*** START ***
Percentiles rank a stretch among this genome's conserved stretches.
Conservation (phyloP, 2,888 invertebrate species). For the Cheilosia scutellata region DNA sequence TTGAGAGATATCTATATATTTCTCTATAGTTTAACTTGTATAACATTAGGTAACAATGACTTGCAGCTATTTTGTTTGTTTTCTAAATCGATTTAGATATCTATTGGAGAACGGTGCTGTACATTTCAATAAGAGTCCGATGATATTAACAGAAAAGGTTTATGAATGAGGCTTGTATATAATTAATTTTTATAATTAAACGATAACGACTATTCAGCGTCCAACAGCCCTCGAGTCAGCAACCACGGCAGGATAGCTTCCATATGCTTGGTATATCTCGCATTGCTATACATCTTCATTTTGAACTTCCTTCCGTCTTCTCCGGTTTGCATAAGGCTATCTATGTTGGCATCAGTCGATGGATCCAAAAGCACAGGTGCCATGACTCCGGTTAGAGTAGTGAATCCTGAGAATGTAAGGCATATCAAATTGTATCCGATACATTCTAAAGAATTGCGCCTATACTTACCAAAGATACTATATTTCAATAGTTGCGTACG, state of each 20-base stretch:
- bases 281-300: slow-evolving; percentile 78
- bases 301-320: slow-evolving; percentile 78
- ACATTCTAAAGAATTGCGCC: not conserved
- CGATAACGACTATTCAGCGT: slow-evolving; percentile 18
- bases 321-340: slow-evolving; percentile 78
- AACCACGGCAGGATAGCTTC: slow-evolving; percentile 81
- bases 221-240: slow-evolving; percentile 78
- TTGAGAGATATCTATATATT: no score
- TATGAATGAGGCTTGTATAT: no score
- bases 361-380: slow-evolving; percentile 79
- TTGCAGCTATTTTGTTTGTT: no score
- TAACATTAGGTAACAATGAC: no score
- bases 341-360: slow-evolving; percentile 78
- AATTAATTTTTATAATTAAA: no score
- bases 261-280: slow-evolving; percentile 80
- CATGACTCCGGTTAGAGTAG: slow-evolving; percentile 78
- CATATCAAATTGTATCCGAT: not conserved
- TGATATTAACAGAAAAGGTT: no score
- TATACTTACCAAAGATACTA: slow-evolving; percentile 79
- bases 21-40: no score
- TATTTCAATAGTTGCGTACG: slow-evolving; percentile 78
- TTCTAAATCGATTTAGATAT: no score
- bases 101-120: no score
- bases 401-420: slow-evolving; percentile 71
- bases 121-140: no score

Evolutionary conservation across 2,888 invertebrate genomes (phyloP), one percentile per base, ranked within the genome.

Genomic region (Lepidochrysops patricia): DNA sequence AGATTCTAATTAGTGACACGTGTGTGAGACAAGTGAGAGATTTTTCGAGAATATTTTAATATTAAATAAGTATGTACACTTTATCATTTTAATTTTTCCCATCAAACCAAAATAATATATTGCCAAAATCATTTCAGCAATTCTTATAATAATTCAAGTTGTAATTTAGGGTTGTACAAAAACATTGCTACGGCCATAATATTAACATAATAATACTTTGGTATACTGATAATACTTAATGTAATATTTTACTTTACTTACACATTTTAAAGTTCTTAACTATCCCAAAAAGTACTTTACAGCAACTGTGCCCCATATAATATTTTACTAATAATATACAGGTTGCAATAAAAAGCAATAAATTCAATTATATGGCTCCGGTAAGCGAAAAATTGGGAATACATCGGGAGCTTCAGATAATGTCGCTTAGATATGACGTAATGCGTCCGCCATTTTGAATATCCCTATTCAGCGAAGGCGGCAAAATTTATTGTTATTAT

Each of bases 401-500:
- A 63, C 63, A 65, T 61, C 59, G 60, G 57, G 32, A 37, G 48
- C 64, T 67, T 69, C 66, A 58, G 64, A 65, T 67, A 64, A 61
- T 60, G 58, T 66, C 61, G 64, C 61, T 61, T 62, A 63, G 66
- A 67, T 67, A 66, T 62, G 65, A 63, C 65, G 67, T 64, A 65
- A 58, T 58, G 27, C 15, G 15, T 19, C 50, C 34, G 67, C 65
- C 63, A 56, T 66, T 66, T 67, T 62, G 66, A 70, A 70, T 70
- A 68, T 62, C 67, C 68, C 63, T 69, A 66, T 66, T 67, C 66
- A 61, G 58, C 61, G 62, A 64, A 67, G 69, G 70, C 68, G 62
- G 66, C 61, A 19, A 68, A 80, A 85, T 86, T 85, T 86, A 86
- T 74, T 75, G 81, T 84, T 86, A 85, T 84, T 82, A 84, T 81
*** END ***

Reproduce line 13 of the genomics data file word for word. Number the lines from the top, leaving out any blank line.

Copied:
- TTGCAGCTATTTTGTTTGTT: no score